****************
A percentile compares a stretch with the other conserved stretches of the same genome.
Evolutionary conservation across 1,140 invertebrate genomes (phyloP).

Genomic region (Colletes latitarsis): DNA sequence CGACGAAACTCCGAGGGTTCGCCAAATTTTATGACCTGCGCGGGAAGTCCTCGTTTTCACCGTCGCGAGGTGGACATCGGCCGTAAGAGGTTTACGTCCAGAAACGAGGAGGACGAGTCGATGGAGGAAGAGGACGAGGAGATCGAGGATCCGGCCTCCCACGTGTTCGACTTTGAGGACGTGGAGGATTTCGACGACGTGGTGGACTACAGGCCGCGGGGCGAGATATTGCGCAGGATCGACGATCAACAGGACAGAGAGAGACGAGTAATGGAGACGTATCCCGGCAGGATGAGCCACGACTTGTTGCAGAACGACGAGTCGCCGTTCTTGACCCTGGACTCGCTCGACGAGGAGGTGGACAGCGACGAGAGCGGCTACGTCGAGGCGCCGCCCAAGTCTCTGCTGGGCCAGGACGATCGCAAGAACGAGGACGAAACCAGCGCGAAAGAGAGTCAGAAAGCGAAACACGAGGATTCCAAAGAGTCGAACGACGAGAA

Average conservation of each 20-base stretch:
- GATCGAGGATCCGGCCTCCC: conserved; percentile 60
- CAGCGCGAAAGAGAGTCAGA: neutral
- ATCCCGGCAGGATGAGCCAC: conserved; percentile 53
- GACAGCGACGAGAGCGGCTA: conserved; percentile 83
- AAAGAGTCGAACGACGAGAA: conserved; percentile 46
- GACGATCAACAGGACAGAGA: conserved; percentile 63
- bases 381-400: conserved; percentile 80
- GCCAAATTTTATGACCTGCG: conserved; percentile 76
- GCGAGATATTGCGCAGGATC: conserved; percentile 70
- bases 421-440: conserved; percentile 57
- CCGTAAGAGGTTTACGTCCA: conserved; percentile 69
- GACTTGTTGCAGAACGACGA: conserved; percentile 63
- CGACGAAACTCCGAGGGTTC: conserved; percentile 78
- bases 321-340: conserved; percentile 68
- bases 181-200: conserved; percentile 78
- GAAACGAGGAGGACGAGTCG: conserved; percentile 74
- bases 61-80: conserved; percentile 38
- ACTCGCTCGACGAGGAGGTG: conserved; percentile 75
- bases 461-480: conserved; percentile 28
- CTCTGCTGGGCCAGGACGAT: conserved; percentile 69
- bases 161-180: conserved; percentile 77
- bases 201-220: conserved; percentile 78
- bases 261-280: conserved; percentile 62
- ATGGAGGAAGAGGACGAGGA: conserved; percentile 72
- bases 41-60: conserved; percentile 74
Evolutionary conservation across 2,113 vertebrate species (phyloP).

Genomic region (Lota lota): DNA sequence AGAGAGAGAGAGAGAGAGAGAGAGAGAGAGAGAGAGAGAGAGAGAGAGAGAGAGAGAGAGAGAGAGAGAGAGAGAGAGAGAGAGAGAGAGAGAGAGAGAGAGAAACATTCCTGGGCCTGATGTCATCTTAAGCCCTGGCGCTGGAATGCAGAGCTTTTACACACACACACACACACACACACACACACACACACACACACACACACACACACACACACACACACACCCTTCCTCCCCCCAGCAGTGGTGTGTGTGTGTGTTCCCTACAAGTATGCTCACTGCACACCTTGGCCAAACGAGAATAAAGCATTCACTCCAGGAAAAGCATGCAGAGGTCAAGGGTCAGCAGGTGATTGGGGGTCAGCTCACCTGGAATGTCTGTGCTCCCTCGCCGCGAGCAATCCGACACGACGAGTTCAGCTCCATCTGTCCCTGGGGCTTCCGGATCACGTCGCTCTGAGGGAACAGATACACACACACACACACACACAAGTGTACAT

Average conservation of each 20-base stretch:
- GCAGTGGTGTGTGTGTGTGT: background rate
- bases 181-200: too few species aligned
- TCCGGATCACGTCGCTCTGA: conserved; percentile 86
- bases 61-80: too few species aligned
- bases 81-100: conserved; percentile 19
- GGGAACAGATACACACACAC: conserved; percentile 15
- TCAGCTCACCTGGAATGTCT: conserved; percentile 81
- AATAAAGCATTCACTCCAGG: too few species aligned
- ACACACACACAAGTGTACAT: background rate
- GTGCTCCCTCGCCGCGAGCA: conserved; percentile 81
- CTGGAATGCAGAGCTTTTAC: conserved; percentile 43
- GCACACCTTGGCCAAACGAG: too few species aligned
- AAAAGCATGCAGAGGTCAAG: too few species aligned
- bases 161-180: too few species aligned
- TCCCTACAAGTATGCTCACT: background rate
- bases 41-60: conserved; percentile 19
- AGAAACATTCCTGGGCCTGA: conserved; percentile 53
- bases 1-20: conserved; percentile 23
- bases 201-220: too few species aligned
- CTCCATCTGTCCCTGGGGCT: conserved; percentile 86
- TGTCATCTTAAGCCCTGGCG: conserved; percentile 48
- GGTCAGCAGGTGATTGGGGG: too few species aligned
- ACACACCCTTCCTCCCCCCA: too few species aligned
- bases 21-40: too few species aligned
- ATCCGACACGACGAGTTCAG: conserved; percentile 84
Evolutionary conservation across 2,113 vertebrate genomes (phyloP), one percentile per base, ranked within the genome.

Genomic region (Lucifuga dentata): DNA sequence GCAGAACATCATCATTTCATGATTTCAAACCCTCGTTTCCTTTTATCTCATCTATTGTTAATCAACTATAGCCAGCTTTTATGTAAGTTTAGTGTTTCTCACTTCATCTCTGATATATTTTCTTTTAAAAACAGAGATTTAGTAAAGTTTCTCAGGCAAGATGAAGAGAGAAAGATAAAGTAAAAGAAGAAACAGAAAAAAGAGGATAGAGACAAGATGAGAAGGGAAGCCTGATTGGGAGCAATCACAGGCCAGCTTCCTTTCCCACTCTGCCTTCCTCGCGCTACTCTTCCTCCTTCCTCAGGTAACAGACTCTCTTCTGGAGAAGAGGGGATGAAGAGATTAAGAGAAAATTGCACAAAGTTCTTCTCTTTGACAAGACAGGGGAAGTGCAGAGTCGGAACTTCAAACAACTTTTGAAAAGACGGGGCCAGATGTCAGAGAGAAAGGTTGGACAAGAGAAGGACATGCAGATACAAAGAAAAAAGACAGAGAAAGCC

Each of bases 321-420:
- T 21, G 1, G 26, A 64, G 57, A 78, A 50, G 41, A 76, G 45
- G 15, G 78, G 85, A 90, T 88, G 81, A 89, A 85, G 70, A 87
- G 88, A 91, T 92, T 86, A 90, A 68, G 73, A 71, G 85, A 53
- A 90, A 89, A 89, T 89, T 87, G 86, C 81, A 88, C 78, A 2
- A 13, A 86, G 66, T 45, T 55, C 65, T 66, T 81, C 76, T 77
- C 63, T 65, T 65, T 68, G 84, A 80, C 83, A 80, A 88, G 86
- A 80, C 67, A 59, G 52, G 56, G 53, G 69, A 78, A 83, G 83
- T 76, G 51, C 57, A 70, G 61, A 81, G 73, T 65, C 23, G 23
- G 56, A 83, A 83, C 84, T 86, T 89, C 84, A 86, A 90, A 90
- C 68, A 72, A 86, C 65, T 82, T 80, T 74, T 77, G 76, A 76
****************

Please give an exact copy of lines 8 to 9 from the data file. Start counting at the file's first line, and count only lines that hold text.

- GACAGCGACGAGAGCGGCTA: conserved; percentile 83
- AAAGAGTCGAACGACGAGAA: conserved; percentile 46